And a Little Bit of Performance Consideration

One more thing: I don't know how uCode's look like, but if they're big then you might speed things up by maintaing hashes of these strings so that in your search predicate you only compare the hashes. The hashes might be regular integers: comparing integers is pretty fast.

One more one-more-thing: If you run this search procedure often you might also consider changing your container type, because this really is an expensive procedure: in the order of the list's length.

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Boost is unfortunately not available :( –  Dominic Bou-Samra May 14 '10 at 1:53
    
@Dominic Bou-Samra: Then use bind2nd, mem_fun_ref and friends. –  Billy ONeal May 14 '10 at 1:55
1  
@Billy ONeal see my last paragraph above. These won't work because mem_fun() generates a unary function, and the function's argument is the object on which the function is called. There's no version of mem_fun() or any of its friends that generates a binary function. Of course, what @Dominic can do is create a function(-object) that can work as a standalone with the standard algorithms, optionally with any of the standard adapters in <functional>. That's probably your best approach. –  wilhelmtell May 14 '10 at 2:00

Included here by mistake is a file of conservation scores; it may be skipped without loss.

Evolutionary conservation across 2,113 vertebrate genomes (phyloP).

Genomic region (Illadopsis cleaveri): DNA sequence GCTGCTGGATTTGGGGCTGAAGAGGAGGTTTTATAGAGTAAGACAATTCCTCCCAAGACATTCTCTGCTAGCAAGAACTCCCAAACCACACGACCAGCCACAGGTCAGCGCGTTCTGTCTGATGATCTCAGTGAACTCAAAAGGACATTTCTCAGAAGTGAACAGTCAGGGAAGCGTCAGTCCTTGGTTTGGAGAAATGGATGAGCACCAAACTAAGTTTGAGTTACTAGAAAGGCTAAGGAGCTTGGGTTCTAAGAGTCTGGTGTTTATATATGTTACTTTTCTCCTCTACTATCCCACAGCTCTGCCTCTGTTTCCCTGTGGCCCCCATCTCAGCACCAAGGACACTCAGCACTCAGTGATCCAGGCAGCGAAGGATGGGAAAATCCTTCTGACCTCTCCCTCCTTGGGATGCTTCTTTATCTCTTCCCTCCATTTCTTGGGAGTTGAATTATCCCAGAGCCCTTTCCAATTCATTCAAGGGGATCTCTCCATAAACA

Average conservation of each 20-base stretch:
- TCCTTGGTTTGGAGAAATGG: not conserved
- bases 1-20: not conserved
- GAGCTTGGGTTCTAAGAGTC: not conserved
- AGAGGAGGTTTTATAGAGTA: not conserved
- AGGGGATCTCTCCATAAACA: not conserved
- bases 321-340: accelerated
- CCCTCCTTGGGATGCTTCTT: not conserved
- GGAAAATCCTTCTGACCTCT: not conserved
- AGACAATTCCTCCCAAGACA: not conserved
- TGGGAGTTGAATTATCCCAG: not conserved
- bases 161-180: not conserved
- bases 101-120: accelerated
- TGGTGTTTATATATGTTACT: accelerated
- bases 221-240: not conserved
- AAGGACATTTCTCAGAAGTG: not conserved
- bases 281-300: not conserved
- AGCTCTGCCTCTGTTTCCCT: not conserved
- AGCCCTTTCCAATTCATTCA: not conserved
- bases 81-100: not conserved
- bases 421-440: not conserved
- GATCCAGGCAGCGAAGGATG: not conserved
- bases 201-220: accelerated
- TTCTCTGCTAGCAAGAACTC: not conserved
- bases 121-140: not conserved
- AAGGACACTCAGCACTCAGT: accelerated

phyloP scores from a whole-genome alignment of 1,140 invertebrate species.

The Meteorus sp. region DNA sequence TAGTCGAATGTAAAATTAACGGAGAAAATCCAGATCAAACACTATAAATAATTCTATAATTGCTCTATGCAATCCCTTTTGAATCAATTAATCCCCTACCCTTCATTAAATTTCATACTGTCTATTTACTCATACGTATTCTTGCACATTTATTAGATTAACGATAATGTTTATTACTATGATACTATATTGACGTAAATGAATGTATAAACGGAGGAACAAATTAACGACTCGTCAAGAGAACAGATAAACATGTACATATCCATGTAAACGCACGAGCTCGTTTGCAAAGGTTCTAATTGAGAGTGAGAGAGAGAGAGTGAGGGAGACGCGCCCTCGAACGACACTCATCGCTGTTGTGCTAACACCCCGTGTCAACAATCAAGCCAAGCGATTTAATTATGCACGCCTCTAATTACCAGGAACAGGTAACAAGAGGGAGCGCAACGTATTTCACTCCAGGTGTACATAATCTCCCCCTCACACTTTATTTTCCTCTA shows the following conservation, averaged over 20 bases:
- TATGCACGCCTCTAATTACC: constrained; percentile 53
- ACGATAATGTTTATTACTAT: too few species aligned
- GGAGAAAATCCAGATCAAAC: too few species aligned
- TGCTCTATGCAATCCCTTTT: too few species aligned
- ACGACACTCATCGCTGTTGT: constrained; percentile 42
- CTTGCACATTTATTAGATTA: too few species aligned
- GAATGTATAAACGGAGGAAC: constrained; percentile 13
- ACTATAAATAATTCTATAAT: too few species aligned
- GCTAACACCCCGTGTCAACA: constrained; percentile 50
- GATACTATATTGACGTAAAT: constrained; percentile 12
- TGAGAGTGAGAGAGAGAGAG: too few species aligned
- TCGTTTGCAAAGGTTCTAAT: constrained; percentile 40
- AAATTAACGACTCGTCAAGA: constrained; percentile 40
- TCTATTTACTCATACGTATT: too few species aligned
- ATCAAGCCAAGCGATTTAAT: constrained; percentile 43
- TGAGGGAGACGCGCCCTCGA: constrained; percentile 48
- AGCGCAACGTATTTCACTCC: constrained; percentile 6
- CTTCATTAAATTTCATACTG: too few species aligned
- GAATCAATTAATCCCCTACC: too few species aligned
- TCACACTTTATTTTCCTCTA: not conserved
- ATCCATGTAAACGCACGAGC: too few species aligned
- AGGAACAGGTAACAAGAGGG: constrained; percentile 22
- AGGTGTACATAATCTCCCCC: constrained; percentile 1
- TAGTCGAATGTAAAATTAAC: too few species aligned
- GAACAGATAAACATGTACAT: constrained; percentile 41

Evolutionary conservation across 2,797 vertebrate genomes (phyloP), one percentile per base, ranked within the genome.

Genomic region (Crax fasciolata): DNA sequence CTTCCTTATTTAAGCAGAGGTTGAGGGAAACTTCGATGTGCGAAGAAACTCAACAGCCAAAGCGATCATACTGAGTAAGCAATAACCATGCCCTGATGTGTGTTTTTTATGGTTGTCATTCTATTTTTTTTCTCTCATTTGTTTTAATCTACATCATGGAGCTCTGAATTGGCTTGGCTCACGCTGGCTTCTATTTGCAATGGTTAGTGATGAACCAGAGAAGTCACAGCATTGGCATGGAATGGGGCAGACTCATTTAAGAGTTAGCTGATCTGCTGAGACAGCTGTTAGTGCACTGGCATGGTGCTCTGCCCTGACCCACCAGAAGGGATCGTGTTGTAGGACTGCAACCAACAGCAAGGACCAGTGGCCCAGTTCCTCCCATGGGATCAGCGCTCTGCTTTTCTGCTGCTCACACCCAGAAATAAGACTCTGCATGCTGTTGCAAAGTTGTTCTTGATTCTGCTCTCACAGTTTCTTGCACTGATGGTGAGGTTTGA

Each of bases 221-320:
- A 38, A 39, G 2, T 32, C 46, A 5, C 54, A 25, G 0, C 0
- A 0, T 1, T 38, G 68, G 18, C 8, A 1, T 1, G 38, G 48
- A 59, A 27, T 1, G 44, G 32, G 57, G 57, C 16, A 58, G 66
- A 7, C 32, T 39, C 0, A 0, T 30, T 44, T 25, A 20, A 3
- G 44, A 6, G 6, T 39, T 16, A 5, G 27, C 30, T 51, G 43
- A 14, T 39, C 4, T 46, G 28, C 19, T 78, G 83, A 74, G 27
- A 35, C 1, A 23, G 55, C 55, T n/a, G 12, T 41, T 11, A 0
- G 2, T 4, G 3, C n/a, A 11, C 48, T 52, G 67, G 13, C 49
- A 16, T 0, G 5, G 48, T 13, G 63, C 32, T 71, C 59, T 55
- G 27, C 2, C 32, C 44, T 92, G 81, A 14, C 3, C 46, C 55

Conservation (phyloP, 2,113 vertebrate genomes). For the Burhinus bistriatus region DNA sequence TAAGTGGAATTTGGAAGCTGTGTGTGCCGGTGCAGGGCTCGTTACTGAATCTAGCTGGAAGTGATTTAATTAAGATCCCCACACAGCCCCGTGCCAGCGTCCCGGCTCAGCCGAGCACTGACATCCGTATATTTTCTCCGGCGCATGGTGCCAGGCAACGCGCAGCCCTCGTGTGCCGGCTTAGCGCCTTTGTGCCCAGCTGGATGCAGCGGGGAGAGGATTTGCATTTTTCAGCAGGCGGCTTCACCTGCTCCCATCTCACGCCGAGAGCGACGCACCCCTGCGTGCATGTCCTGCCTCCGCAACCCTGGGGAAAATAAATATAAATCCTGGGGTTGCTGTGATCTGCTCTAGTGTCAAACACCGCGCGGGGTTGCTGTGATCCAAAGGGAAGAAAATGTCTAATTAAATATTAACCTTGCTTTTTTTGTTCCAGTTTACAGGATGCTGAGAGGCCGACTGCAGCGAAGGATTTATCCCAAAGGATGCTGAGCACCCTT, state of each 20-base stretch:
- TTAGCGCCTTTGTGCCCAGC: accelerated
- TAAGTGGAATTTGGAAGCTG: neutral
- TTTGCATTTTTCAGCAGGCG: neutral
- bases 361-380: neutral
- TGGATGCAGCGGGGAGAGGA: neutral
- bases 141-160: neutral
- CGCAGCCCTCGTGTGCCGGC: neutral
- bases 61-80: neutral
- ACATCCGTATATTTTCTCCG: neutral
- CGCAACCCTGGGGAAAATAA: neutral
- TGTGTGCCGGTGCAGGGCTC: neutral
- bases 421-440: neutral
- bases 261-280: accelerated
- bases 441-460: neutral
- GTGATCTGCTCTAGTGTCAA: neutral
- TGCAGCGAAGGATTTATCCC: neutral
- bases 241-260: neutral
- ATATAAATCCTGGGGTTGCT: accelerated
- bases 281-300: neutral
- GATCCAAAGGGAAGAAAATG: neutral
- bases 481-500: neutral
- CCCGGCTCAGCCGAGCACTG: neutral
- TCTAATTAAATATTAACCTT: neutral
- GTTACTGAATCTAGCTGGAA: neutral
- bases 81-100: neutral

Your predicate might look something like:

struct unit_predicate {
    unit_predicate(const string& s): str(s) {}
    bool operator()(const Unit* unit) const {
        return unit->isUnit(str);
    }
    const string& str;
};

UnitCollection::const_iterator unit = std::find_if(units.begin(), units.end(), unit_predicate("Some Unit"));

A couple of other comments:

Your isUnit function would be better to take the string by (const) reference to avoid unnecessary copies.

You say you'd like to return the index of an item; that isn't normally sensible for linked lists, because you can't get items back by index. If you want to deal with them by index, maybe std::vector would be more useful to you.

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Thanks - this works perfectly. Given my "do something" is removing an item, I can use the lovely remove_if too. And yeah index is silly, but it's a case of satisfying what seems to be the most disingenuous criteria and code specification, using what they tell us. –  Dominic Bou-Samra May 14 '10 at 1:59
    
@Dominic: Do you have to use a list? –  GManNickG May 14 '10 at 2:01
    
Yes :( I wanted to use a vector –  Dominic Bou-Samra May 14 '10 at 2:15

Have a look at find_if.

If you can use boost, you can use it with boost::lambda.

namespace bl=boost::lambda;
std::find_if(...begin... , ...end... , bl::bind(&Unit::isUnit, *bl::_1, "code"))

or you can brew your own functor.

struct isUnitor // : public std::unary_function<Unit*, bool> -- this is only needed for the negation below
{
  string arg;
  isUnitor(const string& s) : arg(s) {}
  bool operator()(Unit* u) const { return u->isUnit(arg); }
};

std::find_if(...begin... , ...end... , isUnitor("code"))

or, if you want the index (for the negation, look here):

std::count_if(...begin... , ...end... , not1(isUnitor("code")))
share|improve this answer
    
I have (forgot to mention that) and I'm still stuck. What predicate do I use in the find_if? The function is in the objects contained withing the list. This link is similar to what I need cplusplus.com/forum/general/3656 –  Dominic Bou-Samra May 14 '10 at 1:41
    
Ideally, I would use boost, but I can't (criteria) :( –  Dominic Bou-Samra May 14 '10 at 1:51